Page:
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Evident exception in clinical practice not sufficient to break traditional hypothesis

Posted by plosmedicine on 30 Mar 2009 at 23:49 GMT

Author: Milan Sarek
Position: MD
Institution: Psychiatric Department, Charles University in Prague
Submitted Date: December 19, 2005
Published Date: December 29, 2005
This comment was originally posted as a “Reader Response” on the publication date indicated above. All Reader Responses are now available as comments.

I read with interest the article written by Jeffrey R. Lacasse and Jonathan Leo (1). They have found that pharmaceuticals companies marketing selective serotonin reuptake inhibitors (SSRIs) in the United States commonly declare that SSRIs correct chemical imbalance in depression caused by a lack of serotonin. The authors argue that serotonin deficiency in depression is scientifically unsupportable and, therefore, statements about the lack of serotonin should not be used.

I agree with the authors. Nevertheless, I would like to add information about another example of drug for supporting their arguments. I consider that this drug should be mentioned in every article describing serotonin system and depression. The drug is not authorized in English speaking countries (2) and this may possibly explain why the information about its controversial mechanism is not largely shared in scientific literature.

The name of this drug is tianeptine. It has been used over decade in several European and other countries to relieve depression. Tianeptine increases serotonin reuptake and therefore has the opposite action on the serotonin system to that of SSRIs (2,3,4). The antidepressant efficacy of tianeptine versus tricyclics and SSRIs has been demonstrated in several studies (3,4). Because of this opposite action on the serotonin system, it has a different adverse event profile; e.g. the elevated frequency of sexual dysfunction commonly seen after SSRIs is not so frequently observed with tianeptine (5).

The mechanism of tianeptine's action is difficult to understand but it comparison of the drug with other antidepressants provides us with an intellectual challenge(6).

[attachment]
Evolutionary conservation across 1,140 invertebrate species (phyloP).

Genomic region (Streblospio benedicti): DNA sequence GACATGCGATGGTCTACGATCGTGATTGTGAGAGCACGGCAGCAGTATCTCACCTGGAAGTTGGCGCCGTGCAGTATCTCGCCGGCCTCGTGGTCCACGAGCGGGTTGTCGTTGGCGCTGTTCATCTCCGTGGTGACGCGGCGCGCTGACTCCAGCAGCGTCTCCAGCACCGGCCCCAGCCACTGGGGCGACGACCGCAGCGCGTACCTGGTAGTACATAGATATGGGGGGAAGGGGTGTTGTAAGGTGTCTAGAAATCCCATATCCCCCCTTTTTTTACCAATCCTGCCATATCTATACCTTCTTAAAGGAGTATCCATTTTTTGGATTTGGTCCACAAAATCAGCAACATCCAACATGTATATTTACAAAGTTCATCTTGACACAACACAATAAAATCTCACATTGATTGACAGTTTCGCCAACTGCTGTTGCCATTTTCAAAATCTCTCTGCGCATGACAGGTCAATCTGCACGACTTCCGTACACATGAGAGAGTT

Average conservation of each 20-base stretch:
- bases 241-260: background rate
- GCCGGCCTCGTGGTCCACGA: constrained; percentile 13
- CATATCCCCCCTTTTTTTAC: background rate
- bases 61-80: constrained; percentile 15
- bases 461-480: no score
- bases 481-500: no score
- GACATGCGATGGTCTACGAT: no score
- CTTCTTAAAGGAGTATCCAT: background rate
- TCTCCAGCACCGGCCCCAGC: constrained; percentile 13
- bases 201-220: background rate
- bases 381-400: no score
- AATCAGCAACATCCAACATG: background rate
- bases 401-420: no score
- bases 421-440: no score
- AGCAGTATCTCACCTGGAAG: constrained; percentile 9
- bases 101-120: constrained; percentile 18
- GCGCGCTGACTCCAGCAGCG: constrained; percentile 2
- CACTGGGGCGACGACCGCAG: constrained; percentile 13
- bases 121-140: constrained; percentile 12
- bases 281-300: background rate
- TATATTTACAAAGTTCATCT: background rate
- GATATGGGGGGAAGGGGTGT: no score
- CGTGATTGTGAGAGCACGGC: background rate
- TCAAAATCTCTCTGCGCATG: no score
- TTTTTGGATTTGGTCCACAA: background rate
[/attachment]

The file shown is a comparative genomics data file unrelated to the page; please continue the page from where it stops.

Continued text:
Tianeptine has been in clinical use for over 12 years in our country, but statements about serotonin deficiency in depression are still presented to public by the media and in the patient information leaflets accompanying the majority of registered SSRIs. One of the reasons for this may be that it is difficult for the single producer of tianeptine to argue against the 'traditional' hypothesis that supports the numerous leading pharmaceutical companies that market SSRIs.

For these reasons I propose that the most direct way to conquer the unsupportable, but widely proclaimed, concept of serotonin deficiency in depression would be to act through regulatory authorities which have the responsibility for the information given to public, and also have the power to change the information that is provided about registered drugs.


1) Jeffrey R. Lacasse, Jonathan Leo. Serotonin and Depression: A Disconnect between the Advertisements and the Scientific Literature. PLoS Med. 2005;2(12):e392
2) MICROMEDEX(R) Healthcare Series Vol. 126 expires 12/2005.
3)Wagstaff AJ, Ormrod D, Spencer CM. Tianeptine: a review of its use in depressive disorders. CNS Drugs. 2001;15(3):231-59
4 Kasper S, Olie JP. A meta-analysis of randomized controlled trials of tianeptine versus SSRI in the short-term treatment of depression. Eur Psychiatry. 2002 Jul;17 Suppl 3:331-40.
5) Bonierbale M, Lancon C, Tignol J. The ELIXIR study: evaluation of sexual dysfunction in 4557 depressed patients in France. Curr Med Res Opin. 2003;19(2):114-24.
6) McEwen BS, Olie JP. Neurobiology of mood, anxiety, and emotions as revealed by studies of a unique antidepressant: tianeptine. Mol Psychiatry. 2005;10(6):525-37.

No competing interests declared.